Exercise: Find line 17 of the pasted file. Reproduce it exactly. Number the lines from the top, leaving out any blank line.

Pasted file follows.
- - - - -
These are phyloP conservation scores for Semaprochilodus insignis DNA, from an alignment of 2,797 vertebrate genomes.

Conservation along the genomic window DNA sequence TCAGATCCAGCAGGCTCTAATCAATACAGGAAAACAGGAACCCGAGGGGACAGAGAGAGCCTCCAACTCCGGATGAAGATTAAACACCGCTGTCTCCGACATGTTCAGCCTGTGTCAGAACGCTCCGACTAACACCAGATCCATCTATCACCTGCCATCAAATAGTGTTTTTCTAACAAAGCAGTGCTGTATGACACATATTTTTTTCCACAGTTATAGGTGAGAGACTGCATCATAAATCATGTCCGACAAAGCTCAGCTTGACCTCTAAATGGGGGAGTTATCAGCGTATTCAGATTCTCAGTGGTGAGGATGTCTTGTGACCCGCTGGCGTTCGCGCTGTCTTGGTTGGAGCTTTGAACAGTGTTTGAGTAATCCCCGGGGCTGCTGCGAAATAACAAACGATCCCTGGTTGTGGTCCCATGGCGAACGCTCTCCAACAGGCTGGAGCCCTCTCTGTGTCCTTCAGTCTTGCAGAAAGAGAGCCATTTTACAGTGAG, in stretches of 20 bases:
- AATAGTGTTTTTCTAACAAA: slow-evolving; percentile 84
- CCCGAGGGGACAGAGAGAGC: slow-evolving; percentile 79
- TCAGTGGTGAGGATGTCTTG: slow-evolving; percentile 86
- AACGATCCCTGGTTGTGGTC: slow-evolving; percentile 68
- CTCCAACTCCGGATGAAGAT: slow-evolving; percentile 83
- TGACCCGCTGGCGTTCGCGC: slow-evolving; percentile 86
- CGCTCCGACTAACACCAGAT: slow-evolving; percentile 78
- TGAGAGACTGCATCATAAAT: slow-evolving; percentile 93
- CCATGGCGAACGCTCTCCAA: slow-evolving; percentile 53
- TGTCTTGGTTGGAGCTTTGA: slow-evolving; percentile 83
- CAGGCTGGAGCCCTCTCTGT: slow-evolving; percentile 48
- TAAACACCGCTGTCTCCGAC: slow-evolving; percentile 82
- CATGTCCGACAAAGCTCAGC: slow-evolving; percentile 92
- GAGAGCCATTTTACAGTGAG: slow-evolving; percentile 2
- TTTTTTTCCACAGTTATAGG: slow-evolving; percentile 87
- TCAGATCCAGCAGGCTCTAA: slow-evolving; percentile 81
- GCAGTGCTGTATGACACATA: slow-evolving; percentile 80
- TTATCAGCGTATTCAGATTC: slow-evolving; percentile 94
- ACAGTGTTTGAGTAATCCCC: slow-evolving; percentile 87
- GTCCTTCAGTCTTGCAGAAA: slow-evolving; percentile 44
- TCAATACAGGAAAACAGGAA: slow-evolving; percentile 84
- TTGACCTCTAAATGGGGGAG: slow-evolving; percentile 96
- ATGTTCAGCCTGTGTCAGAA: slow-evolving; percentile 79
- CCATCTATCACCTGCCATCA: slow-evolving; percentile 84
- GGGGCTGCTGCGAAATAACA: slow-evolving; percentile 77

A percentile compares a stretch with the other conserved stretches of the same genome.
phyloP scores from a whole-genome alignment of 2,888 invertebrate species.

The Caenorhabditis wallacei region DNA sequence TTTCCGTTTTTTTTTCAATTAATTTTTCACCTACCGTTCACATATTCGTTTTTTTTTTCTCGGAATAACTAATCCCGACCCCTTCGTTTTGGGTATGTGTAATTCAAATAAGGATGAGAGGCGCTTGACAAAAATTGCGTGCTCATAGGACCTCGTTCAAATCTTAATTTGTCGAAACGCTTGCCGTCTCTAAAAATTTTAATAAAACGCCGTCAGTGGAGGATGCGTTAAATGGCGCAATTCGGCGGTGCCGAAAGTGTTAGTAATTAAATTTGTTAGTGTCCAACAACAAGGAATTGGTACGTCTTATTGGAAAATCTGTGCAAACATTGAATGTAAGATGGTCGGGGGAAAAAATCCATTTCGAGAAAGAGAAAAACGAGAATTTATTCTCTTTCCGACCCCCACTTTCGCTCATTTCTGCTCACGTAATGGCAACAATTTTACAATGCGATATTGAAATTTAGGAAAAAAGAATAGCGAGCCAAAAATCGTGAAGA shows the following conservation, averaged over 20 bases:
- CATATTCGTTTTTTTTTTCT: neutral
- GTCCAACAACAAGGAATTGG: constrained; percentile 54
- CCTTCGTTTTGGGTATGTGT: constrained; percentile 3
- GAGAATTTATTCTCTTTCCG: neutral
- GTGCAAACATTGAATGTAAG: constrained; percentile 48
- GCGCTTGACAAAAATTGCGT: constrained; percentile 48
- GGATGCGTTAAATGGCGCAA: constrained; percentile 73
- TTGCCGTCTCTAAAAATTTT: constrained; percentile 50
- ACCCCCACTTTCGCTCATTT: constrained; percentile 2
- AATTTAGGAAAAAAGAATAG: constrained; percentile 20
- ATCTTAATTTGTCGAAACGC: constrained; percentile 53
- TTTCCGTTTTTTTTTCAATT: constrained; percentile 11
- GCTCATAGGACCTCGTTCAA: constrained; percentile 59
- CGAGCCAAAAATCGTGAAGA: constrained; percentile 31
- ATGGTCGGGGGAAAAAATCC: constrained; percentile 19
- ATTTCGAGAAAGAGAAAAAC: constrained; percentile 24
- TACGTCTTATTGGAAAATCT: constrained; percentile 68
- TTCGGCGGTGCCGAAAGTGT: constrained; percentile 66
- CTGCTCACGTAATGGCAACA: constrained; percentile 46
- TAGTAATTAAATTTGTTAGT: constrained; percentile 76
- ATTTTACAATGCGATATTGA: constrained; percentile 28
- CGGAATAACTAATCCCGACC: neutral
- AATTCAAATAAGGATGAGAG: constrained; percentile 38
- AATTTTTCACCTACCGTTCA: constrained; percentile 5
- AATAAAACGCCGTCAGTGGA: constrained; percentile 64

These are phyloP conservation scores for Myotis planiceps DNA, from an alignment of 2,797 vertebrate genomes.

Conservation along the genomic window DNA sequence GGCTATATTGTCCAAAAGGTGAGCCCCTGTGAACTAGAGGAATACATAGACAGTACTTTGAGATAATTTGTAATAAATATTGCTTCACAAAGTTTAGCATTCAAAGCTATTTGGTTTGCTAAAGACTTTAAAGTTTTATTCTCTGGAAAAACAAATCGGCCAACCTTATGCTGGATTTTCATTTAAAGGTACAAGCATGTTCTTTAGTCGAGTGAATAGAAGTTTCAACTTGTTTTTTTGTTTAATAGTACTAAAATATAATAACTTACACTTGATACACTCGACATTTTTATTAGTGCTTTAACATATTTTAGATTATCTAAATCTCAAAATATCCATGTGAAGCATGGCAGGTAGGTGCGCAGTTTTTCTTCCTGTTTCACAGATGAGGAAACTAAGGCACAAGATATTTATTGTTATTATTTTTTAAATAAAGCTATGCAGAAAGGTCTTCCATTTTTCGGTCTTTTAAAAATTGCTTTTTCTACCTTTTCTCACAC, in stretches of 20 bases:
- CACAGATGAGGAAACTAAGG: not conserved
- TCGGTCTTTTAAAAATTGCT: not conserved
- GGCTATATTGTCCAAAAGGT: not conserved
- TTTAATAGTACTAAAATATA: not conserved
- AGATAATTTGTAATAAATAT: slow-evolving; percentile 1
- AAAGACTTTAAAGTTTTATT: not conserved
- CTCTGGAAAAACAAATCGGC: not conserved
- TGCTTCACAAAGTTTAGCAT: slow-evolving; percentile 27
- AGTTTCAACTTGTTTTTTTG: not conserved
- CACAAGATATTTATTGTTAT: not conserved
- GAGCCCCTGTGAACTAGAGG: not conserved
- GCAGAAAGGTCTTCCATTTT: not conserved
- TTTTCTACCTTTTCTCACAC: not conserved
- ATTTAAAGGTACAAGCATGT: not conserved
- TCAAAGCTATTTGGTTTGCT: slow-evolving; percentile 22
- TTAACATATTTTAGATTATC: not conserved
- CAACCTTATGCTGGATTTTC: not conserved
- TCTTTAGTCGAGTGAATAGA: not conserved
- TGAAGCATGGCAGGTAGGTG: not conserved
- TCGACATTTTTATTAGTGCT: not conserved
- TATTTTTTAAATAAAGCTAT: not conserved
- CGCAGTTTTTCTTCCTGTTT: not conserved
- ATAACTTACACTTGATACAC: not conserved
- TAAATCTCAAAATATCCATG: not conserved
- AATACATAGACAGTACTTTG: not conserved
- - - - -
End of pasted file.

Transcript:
- TTTTTTTCCACAGTTATAGG: slow-evolving; percentile 87